William Hatebet . I am a constable. I keep a shop in Gravel lane Houndsditch. I was in my shop last Friday, and heard the alarm of stop thief. I ran out and saw the prisoner running, and several people running after him last Friday afternoon. I pursued him; he ran down Gravel-lane, as hard as he could, and several people after him; a man came out of the Black Moor's Head, when the prisoner was spent with running, and he was taken. I was present; he had this knife in his hand (produced a clasp knife) we carried him to the Poultry Compter, and there searched him we found this pocket pistol loaded with two slugs, and this watch we found in his breeches pocket ( producing them.) I ask'd him how he came by the watch; he said he bought it of a man in London. I took the watch to Sir John Fielding 's house that same evening; there was an advertisement there concerning that and divers other things.

Q. Do you know what occasioned the cry of Stop thief?

Hatchet. He was then pursued for another robbery, but was cleared by Mr. Wilkes.

Moses Levi I am a poulterer. Last Friday I heard a cry of Stop thief in Gravel lane; I pursued the prisoner, and took him with the knife in his hand. We took the loaded pistol and the watch out of his pocket.

Prisoner's Defence.

The reason of my having the pistol is, some time ago three fellows attacked me; I swore against them; they threatened my life. Here is the warrant I had against them. I bought the watch; I have people to prove it.

- Levi. He said before Sir John Fielding what he was a traveller round the country, and he had that pistol for his own safety.

For the Prisoner.

Eleanor Wakesmith . I was at the prisoner's lodgings on the fifth or sixth of May; I went to buy a ring; he had not got one.

Q. What day of the week was that?

Wakesmith. On Monday: he said he had not got a ring that would fit me; so he took me to Duke's place, where I might have choice; the man brought up a good many.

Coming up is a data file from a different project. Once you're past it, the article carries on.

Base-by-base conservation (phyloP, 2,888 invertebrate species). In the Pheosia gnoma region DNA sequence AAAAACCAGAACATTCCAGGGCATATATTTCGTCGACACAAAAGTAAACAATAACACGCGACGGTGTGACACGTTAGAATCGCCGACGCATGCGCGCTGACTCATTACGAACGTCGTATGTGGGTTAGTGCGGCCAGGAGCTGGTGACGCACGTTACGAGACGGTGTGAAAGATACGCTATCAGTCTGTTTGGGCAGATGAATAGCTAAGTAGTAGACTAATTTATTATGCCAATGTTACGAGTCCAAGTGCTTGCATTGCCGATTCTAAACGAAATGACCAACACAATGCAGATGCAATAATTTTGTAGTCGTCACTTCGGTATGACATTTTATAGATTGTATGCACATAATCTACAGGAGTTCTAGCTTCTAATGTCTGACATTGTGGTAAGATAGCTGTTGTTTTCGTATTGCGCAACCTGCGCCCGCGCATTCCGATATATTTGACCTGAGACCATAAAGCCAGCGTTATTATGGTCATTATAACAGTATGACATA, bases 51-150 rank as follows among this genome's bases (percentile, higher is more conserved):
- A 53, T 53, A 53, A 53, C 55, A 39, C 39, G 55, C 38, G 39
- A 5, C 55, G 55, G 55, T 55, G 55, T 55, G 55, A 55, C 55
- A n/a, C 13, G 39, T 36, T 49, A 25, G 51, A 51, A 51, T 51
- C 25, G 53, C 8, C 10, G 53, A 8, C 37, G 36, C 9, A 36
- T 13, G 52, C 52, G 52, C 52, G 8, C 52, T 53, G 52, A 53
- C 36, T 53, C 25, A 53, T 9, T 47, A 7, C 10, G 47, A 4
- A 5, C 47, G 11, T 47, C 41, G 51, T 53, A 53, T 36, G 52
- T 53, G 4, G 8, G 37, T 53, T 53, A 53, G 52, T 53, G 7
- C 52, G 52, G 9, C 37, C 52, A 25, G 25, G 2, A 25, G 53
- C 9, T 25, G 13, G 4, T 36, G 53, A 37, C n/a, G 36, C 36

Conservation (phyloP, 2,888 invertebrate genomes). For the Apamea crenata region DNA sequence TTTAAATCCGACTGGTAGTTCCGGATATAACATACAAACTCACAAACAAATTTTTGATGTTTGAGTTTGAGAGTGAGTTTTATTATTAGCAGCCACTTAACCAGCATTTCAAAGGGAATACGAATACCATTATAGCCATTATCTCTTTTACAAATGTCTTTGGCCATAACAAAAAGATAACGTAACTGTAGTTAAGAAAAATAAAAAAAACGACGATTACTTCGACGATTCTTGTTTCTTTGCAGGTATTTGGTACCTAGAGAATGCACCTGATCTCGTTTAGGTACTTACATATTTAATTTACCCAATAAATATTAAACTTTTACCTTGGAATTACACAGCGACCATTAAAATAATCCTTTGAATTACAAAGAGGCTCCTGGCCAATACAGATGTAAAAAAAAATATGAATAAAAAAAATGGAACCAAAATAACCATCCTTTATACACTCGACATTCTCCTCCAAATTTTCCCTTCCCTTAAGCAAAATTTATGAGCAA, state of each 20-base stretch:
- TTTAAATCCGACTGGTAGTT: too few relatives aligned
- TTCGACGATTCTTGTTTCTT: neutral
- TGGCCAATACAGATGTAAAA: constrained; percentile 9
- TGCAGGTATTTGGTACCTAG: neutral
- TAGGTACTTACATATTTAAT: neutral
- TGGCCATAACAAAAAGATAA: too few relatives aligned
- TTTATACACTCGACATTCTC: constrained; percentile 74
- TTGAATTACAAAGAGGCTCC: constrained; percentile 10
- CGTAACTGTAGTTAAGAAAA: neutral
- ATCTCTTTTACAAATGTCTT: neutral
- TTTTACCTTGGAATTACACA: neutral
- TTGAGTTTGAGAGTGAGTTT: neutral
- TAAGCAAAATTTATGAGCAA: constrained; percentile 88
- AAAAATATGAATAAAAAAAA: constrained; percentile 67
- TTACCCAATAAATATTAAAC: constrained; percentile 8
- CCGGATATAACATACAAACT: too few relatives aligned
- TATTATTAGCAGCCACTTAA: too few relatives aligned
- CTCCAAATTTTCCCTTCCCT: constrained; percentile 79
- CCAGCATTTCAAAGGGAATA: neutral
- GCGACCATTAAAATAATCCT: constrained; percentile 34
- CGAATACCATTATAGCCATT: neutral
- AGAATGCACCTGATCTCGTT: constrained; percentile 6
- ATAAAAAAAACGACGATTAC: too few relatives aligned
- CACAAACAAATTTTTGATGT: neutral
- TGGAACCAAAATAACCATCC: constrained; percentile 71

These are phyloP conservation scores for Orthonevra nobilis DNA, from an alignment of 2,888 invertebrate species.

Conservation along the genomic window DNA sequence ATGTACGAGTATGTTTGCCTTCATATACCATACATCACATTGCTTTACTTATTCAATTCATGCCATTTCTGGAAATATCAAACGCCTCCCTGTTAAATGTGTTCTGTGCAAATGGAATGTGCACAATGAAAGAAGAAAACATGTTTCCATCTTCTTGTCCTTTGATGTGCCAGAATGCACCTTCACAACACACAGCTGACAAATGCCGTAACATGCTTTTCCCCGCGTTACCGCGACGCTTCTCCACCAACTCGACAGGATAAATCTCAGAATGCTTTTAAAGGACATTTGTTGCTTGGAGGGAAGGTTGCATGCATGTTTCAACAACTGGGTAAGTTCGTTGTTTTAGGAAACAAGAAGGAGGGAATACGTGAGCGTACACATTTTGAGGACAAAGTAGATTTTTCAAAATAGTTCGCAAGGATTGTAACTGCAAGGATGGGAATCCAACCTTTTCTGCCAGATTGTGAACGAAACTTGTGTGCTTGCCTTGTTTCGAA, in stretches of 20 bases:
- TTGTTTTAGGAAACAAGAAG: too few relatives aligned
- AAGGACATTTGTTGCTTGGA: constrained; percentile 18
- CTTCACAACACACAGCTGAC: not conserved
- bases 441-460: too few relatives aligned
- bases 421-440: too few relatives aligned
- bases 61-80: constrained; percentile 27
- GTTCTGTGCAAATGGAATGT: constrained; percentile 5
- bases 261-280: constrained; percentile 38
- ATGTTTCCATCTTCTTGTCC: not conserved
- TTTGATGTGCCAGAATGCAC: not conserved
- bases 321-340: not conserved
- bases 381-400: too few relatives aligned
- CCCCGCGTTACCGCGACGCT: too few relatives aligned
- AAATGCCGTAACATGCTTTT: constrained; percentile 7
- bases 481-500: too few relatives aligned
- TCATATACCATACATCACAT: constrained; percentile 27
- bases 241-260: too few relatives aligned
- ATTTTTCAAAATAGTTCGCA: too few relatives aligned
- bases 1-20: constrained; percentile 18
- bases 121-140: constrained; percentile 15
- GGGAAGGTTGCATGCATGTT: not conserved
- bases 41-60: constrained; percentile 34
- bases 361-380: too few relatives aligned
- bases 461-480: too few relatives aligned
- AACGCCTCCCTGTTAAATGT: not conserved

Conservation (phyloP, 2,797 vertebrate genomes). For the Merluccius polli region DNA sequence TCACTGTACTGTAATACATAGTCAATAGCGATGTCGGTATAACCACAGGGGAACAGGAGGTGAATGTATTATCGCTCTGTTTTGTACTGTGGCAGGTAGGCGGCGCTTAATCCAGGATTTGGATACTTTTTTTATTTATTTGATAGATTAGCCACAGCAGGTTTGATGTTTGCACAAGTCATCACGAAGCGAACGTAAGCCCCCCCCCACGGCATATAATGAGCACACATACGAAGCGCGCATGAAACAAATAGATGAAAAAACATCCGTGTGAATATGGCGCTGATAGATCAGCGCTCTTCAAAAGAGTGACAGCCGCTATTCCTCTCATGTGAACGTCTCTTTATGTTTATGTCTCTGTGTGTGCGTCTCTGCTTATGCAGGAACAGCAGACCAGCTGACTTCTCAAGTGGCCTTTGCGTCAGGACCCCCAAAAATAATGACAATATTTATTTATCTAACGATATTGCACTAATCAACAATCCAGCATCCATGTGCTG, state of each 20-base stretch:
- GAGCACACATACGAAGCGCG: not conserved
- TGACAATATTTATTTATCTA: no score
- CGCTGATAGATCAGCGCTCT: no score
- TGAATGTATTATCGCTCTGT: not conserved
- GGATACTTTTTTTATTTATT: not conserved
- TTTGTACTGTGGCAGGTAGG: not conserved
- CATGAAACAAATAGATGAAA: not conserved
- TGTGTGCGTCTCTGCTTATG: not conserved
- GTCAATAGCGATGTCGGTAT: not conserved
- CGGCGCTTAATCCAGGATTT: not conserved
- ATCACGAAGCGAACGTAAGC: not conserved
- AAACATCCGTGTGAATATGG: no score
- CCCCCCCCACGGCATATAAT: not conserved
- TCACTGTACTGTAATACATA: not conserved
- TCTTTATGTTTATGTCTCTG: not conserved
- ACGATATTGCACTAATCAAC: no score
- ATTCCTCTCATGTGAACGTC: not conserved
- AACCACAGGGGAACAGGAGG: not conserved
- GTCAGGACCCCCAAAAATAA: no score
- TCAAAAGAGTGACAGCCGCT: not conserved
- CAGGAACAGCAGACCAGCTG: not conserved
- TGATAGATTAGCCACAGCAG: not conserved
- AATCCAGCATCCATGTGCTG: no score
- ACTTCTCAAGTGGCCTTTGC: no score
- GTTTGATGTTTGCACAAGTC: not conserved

Q. Do you know that man?

Wakesmith. I never saw him before; a good many people asked him if he wanted goods in their way.

Q. What is that man?

Wakesmith. I can't tell; I never saw him before.

Q. They did not call one another by name?

Wakesmith. No, he spoke broken English; he spoke to a little black man in a beard, in Hebrew, to know what his name was; he gave a receipt.

Q. Have you that receipt.

Wakesmith. No; Hatton had that for a watch he bought of him; I looked at the watch, and in opening it I slit my thumb nail.

Q. Did you take any notice of of it?

Wakesmith. It was a green watch with spots in it, like the heads of pins; Hatton opened it.

Q. What did he pay for it?

Wakesmith. Fifty shillings; the man asked three pounds I think; Mr. Hatton went to drink with him at some publick house; the watch looked quite yellow and new inside.

Q. Did you see any thing wrote or engraven upon it.

Wakesmith. No, I can neither read nor write.

Richard Gulley . I gave the prisoner a watch to clean about four months ago; he delivered it safe again to me.

Prisoner's Defence.

Here is the receipt for the watch.

Guilty , Death .

Note. The receipt was attempted to be wrote in Hebrew.